"This bronze Hermes statue was placed at Harmoni Bridge in the early 20th century under the ruling of Dutch East Indies, and later moved here after vandalism in 1999," states the engraving below the statue in its historical note.
Today the Hermes statue represents the past of Jakarta. This is just one single monument. Imagine how many other things inside the museum could have brought people back to the Batavian era, and even further.
The Jakarta History Museum is situated at the center of Kota Tua Jakarta (Jakarta's Old Town), about eight kilometers from the heart of the metropolis.
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As the main building in the area, its structure is history itself.
The building has been standing for over three centuries, which at the very beginning, was purported to be the City Hall of Batavia, the Stadhuis.
However, as the years, decades, and ages passed, it was used for many other purposes such as the West-Java Provincial Governor’s Office and the Japanese logistics office.
March 30, 1974, was the day Jakarta's Governor Ali Sadikin inaugurated the building which is the current museum and is known as Museum Fatahillah, since it is the main building in Fatahillah Square.
Display rooms on the first floor inside the structure could tell people enough about Jakarta’s timeline. Starting from the prehistorical collections in 3500 BC, it ended with a mural art from the contemporary era.
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On the second floor, there were themed display rooms from “Kalapa-Jakarta” as the era of Jakarta became a foreigners’ entrance port of Sunda Kelapa, to “Indische Life” when natives lived under the regime of VOC.
Tom, a Dutch tourist, was there one Friday in late September.
“It has a history about The Netherlands, so I want to know how they behaved in the past. Well, everything I read is new,” Tom said as he browsed through the VOC’s infographic installed on the wall.
Besides the historical knowledge he was reading for the first time, Tom also sent his positive comments for the museum’s collections on display.
“I like the way everything is clear, all beautiful pieces, no broken collections,” he said.
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Exploring the Hermes and the collections have to be completed with a visit to the museum's underground prisons.
Five cells were provided under the building to accommodate male prisoners who could be Batavia’s natives, Chinese, or Arabs during the Dutch East Indies rule. One cell was specifically for females.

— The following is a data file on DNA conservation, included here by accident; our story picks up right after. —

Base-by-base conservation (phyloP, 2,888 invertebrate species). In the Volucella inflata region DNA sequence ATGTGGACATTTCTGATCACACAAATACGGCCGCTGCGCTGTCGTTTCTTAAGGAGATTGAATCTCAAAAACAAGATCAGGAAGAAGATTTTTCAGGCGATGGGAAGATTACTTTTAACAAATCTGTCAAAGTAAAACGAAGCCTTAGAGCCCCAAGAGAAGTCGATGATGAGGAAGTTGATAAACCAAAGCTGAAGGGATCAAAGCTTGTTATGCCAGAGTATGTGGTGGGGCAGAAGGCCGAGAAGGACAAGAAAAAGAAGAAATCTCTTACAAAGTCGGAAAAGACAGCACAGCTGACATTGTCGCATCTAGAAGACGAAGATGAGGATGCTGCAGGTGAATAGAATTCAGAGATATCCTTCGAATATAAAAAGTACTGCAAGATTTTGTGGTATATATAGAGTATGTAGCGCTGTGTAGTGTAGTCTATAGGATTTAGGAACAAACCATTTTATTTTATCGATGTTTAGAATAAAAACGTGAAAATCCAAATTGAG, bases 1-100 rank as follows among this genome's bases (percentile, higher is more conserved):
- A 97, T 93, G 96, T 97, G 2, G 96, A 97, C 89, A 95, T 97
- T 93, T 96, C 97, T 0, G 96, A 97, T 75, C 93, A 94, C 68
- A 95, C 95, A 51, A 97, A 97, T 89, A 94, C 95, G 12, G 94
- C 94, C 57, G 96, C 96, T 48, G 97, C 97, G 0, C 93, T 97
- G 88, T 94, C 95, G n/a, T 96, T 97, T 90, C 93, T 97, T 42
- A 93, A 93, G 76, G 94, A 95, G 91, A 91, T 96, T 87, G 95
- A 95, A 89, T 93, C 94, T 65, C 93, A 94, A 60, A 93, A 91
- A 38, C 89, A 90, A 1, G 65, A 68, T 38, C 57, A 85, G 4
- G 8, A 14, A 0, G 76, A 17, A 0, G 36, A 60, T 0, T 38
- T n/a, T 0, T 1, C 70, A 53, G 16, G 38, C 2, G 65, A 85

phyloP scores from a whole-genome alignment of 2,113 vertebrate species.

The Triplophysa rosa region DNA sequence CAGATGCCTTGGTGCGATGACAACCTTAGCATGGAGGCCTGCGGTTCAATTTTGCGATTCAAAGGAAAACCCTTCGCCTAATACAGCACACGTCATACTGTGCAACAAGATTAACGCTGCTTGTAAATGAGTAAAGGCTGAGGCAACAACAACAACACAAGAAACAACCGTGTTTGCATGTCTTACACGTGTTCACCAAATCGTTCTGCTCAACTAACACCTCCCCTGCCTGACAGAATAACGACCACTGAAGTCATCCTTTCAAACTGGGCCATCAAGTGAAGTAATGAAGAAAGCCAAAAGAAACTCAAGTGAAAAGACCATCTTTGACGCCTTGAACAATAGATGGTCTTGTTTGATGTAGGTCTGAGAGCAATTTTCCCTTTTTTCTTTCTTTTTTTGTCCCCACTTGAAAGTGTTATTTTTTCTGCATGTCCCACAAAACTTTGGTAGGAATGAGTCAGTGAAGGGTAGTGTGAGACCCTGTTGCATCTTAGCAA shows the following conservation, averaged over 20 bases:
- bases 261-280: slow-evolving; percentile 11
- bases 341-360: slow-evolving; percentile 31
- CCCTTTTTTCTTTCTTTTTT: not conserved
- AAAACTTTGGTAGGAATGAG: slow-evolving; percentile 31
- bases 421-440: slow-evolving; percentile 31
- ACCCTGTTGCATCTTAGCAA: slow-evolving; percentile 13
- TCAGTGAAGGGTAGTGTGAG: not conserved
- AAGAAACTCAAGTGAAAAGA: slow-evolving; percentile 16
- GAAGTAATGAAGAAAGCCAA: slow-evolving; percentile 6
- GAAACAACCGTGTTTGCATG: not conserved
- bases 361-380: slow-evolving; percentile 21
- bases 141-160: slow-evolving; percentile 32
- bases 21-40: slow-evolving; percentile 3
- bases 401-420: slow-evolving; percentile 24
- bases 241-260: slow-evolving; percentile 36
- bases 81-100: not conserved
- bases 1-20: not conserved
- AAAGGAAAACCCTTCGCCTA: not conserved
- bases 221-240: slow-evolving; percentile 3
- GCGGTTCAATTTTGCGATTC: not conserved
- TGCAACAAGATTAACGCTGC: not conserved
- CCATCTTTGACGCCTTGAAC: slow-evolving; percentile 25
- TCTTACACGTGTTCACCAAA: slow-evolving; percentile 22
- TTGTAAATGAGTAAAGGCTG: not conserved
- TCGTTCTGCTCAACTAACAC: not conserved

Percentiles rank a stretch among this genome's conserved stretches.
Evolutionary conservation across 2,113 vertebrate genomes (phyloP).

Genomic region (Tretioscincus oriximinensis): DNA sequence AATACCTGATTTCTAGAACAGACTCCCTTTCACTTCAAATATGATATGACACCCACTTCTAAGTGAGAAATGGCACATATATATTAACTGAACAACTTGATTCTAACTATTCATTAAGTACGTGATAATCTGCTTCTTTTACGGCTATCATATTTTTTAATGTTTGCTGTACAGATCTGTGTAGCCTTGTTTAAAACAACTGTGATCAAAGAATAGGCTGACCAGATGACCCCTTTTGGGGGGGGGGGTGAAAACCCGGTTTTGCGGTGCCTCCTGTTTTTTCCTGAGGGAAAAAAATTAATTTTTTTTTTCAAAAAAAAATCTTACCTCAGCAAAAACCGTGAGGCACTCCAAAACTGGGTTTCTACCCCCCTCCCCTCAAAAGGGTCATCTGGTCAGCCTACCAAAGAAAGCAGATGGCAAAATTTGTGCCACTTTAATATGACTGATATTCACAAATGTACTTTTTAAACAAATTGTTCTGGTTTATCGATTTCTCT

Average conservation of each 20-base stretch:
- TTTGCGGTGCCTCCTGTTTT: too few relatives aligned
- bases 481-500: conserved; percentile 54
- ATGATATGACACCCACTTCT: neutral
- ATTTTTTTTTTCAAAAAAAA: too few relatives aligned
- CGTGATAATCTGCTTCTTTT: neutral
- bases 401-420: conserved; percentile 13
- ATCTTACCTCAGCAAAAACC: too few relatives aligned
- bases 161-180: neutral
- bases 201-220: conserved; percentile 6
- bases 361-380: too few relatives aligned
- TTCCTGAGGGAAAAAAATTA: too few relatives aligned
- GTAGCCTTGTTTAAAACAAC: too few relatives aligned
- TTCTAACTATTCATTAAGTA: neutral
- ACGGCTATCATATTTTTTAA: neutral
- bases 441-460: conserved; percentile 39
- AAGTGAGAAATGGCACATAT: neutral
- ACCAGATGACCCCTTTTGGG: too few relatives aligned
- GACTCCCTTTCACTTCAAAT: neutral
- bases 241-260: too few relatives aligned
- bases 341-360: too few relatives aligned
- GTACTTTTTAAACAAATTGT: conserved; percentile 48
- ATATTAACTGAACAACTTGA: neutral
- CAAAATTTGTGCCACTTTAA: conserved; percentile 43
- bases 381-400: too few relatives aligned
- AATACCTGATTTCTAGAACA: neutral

However, the past does not stop at Jakarta History Museum, since there are some other museums within the area of Fatahillah Square.
Wayang Museum and the Museum of Fine Art and Ceramics also present art from the past.
Wayang is the common name of Indonesia’s traditional puppetry. The museum displays various wayang from across the nation, as such Sumatera’s gundala-gundala puppets, Betawi’s wayang, and Javanese’s wayang as it was the most common.
Puppetry from other countries is there as well, namely from India, France, Russia, China, and England. It is the same concept, but the puppets have a different appearance.
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When visitors set foot inside Wayang Museum building, which used to be a church, the air inside welcomes you with the musty smell of the old, as if the past pervades the air.
Whoever stands among the puppets displayed inside the transparent boxes may feel as if they are all alive. The feeling is more intense as traditional Javanese musical instruments of gamelan are there as well.
Various traditional masks such as those from Cirebon and Bali hang on the wall before the exit.
Ipah, a visitor from Cilacap, Central Java, was both, amused and amazed looking at Wayang Museum’s collections.
“When I was in school, I thought there were only Javanese wayangs. But today, I found out that I was wrong. All regions in Indonesia have their own, and foreign countries too,” Ipah said.
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Exactly across the Wayang Museum, a more spacious building of the Museum of Fine Art and Ceramic stands firm. It used to be the office of Batavia’s Judicial Council back in the 1800s.
This museum displays collections of paintings, sculptures, and ceramics described as the historical line of Indonesia’s fine art from the 19th century until now.
Pottery collections are mainly from the Chinese who came to the Archipelago (ancient Indonesia) ages ago.
Somehow, these three museums have provided historical facts on each item displayed – written knowledge, the art of wayang, and ceramics. And although even as time moves forward, the past will always remain in there.
EDITED BY INE
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